Ukraine seeks Chornobyl aid on anniversary

Ukrainian President Viktor Yanukovych uses the 25th anniversary of the Chornobyl nuclear disaster to renew the call for funding to build a new containment shell.

Ukrainian President Viktor Yanukovych is using the 25th anniversary of the Chornobyl nuclear disaster to call for funding for a containment shell that would seal off the destroyed reactor.

"We have paid for the peace of the planet with the lives and health of thousands of compatriots," Yanukovych said Tuesday in a statement on his website renewing the call for funding. "No nation … can overcome the consequences of a catastrophe of such a scale by itself."

About $300 million is still needed for the new shelter.

Memorials for the accident began in Ukraine at 1:23 a.m. local time, the moment of the 1986 blast at the nuclear plant. 

In Kyiv, at a monument to firefighters and cleanup workers who died of radiation poisoning, priests sang hymns, people lit candles and a bell tolled 25 times to mark the passage of time.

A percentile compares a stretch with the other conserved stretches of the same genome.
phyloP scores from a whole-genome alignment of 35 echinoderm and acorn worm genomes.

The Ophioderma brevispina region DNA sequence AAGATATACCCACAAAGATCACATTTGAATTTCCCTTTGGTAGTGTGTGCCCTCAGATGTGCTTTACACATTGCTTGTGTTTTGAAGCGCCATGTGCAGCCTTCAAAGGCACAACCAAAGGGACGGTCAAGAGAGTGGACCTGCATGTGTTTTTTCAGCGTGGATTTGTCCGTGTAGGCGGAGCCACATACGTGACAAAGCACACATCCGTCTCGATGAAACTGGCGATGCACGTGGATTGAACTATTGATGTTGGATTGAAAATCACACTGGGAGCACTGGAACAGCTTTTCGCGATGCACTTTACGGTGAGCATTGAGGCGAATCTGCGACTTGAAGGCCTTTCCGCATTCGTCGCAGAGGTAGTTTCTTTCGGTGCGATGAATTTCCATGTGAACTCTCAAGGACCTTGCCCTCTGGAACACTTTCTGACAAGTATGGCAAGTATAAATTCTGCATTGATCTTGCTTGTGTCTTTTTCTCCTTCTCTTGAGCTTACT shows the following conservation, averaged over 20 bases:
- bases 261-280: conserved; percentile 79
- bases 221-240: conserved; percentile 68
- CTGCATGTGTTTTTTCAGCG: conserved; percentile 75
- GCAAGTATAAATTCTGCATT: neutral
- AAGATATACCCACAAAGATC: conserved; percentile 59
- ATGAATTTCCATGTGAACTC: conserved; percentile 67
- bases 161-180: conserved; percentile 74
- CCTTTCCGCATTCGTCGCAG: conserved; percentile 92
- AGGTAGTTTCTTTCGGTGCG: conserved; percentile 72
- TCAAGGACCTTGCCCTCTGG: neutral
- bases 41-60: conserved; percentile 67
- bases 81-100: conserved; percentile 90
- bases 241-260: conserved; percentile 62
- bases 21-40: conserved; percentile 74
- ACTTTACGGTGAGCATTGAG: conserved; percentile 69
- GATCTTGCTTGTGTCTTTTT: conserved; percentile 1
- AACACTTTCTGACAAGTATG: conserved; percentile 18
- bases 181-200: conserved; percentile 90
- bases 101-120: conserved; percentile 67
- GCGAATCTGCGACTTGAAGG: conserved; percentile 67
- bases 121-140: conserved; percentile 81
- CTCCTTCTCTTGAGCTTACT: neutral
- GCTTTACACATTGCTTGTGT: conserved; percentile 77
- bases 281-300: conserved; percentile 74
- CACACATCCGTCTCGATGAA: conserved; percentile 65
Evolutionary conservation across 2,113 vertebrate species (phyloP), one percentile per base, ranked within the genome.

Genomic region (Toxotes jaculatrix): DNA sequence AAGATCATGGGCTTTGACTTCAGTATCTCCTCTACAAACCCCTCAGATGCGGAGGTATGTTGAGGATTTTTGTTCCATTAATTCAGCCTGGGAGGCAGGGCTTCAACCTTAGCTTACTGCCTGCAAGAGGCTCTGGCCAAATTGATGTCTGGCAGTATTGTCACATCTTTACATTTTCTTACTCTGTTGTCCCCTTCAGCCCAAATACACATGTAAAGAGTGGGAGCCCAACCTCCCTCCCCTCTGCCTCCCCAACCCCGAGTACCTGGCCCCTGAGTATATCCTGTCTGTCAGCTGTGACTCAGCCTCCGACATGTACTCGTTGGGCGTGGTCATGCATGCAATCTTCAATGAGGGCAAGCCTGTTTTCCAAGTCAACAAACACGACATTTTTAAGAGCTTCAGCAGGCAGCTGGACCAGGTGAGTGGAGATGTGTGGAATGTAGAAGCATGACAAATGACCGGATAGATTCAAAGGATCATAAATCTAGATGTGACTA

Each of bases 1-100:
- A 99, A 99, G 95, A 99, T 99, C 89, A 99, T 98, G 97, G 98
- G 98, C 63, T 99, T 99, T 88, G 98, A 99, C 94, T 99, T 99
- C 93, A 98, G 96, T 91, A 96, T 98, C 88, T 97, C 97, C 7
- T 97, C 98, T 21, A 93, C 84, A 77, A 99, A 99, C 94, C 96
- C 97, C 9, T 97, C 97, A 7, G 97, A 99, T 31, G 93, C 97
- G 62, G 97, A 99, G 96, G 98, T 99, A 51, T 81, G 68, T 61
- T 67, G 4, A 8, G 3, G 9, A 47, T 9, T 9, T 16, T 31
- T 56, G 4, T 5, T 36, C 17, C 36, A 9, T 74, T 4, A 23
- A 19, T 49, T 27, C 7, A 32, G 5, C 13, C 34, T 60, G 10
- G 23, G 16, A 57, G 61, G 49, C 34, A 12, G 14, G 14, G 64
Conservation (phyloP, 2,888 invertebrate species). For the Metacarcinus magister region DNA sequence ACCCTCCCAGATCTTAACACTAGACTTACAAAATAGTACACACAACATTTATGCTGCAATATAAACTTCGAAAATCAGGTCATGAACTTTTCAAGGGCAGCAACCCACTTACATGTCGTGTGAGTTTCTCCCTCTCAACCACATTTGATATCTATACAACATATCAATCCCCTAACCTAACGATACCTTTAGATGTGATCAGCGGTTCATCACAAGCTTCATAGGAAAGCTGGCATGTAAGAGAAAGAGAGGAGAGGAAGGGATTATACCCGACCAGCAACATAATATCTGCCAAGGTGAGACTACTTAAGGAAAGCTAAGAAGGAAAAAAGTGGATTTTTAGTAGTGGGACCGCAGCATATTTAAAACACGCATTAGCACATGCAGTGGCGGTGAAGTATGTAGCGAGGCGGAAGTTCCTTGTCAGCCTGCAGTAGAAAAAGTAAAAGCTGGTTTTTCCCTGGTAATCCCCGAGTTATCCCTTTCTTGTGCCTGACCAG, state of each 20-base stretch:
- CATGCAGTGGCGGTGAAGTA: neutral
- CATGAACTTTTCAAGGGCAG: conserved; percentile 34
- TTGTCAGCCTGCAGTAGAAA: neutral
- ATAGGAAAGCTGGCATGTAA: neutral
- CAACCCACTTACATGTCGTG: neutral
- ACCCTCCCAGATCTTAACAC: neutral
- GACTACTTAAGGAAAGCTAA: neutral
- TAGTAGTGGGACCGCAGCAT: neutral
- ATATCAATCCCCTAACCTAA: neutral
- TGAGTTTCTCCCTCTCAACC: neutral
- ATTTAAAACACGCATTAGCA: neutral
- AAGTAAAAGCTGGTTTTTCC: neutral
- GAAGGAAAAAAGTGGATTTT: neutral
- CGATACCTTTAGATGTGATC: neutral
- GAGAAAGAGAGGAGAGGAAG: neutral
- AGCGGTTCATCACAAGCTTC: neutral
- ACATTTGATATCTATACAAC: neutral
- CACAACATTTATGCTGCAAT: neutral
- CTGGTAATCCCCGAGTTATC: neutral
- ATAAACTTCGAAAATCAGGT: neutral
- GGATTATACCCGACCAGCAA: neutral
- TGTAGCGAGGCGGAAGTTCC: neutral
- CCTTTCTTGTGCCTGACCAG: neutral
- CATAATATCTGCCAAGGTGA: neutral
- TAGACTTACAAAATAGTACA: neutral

"The world had not known a catastrophe in peaceful times that could be compared to what happened in Chornobyl," said Russian Orthodox Patriarch Kirill, who led the early morning service. "It's hard to say how this catastrophe would have ended if it hadn't been for the people, including those whose names we have just remembered in prayer."

Yanukovych attended a memorial service later in the day with Russian President Dmitry Medvedev.

Medvedev called on the international community Tuesday to take part in developing a set of rules for safer nuclear energy.

"The consequences of the accident have been huge, but if it hadn't been for the work of the 'liquidators,' the work of the firefighters, the rescuers and doctors, these consequences would have been global. We must remember that."

The Chornobyl accident released the radioactive equivalent of more than 400 times of that released by the atomic bomb dropped on Hiroshima in 1945.

With files from The Associated Press